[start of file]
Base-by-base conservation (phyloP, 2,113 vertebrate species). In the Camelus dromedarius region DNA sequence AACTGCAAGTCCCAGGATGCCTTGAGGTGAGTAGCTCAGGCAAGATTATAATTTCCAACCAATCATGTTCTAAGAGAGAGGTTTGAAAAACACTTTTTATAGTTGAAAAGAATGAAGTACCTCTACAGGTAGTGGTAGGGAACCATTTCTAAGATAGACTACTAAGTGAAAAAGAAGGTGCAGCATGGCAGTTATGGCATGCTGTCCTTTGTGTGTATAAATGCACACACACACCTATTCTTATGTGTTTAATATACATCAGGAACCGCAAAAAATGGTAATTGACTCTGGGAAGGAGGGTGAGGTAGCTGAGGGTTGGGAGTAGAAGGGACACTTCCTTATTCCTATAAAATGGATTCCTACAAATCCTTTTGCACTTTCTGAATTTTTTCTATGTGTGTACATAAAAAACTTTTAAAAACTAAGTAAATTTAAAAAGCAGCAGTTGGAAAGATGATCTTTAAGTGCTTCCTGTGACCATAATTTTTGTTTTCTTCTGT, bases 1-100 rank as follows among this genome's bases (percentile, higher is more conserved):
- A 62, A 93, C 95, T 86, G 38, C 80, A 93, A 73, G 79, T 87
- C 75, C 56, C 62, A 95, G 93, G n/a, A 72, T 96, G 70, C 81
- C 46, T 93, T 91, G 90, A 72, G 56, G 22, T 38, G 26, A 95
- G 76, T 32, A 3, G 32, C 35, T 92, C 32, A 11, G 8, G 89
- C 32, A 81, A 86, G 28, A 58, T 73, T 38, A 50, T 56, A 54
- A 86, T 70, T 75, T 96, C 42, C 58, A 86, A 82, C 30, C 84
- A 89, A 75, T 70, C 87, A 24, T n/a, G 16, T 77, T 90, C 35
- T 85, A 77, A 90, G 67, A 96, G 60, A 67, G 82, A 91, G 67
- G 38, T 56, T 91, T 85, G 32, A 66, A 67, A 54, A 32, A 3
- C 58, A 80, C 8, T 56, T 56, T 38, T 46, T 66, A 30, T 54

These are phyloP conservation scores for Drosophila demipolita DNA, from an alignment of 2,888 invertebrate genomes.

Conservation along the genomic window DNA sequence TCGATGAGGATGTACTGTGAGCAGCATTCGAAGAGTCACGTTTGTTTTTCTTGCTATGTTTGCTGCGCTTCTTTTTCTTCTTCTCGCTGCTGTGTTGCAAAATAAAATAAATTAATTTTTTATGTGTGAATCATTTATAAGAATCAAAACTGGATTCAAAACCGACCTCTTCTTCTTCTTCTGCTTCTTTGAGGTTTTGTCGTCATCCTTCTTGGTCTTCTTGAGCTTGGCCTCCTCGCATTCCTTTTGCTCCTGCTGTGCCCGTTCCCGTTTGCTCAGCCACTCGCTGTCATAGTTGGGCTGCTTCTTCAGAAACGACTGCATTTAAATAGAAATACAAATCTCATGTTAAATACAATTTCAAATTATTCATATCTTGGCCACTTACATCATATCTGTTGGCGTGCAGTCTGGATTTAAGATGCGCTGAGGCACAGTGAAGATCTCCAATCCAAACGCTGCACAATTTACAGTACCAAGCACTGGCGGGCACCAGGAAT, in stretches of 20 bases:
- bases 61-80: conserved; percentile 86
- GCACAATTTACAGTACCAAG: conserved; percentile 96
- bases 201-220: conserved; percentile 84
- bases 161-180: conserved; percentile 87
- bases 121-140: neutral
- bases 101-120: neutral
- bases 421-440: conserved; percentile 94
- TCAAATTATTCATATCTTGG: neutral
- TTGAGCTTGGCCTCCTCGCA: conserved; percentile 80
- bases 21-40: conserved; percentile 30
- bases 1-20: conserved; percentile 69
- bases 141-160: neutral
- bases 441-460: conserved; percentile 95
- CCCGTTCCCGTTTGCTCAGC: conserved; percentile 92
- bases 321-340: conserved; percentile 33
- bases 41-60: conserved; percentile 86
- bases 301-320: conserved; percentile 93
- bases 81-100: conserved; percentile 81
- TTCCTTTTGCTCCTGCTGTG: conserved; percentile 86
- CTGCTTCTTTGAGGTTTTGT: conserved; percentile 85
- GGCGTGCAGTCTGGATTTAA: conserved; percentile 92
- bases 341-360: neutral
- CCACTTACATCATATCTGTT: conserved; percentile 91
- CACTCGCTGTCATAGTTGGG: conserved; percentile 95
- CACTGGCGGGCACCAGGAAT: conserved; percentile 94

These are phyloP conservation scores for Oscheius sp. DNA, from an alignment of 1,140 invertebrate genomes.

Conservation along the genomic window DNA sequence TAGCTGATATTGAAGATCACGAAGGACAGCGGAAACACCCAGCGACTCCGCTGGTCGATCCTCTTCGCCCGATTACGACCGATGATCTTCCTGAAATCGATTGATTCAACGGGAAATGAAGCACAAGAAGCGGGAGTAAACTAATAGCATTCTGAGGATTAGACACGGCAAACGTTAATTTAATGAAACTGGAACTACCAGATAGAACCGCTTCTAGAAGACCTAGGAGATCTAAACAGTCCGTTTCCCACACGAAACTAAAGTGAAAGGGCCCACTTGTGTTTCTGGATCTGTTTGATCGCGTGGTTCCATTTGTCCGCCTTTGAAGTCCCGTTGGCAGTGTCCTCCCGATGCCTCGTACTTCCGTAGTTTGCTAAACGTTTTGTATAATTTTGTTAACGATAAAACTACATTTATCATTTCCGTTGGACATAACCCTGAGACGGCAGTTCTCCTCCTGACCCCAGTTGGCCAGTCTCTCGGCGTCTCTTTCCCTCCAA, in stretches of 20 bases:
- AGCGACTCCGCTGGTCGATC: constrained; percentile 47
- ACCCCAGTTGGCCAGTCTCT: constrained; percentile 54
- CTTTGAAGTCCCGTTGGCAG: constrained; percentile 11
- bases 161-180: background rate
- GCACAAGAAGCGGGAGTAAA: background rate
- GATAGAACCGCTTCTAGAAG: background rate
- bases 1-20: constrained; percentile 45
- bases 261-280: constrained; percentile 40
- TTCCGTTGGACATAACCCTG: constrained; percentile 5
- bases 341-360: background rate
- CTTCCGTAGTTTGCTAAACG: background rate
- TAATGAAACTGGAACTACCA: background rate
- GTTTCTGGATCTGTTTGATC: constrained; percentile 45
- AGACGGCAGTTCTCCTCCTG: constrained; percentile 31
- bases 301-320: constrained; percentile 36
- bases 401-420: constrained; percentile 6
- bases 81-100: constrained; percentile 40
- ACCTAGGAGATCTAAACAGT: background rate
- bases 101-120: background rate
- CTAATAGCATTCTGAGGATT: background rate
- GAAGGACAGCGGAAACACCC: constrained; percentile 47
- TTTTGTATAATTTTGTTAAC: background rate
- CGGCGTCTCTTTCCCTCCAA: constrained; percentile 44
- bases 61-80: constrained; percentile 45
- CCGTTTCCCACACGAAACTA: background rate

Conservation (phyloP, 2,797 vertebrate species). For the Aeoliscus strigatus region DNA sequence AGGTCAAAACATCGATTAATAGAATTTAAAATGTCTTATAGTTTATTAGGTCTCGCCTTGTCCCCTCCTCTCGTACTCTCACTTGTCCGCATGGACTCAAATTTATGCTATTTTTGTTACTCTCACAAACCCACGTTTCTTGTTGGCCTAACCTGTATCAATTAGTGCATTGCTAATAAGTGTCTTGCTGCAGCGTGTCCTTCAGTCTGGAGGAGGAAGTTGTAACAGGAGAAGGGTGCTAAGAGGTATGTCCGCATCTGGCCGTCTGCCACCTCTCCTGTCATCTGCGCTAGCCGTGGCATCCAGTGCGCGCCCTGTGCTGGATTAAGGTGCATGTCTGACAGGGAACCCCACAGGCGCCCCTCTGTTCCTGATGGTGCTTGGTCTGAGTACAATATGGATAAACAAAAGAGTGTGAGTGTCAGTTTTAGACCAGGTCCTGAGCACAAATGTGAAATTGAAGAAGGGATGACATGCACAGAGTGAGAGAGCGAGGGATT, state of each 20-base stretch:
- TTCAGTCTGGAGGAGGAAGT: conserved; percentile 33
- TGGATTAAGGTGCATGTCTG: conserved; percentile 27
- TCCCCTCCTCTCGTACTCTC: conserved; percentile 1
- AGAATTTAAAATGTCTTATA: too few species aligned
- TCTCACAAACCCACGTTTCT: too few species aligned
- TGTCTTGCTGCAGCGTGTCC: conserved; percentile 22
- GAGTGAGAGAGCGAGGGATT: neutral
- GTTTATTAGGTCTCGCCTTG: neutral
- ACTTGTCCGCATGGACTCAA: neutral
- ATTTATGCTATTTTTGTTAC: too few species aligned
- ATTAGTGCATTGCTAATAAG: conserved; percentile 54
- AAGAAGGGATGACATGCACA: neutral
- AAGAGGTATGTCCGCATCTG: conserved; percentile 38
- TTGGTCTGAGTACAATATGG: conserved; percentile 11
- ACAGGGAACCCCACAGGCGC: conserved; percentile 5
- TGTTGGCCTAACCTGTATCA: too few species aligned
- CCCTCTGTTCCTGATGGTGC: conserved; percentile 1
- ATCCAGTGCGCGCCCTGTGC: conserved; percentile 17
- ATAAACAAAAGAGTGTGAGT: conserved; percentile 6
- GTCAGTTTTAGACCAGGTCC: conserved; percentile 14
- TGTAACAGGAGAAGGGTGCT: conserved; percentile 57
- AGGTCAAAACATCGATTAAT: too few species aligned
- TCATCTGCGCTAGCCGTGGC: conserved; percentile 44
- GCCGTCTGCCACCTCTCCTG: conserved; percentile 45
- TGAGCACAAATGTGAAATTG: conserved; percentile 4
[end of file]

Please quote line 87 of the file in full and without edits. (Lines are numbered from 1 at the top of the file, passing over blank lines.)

- TGTAACAGGAGAAGGGTGCT: conserved; percentile 57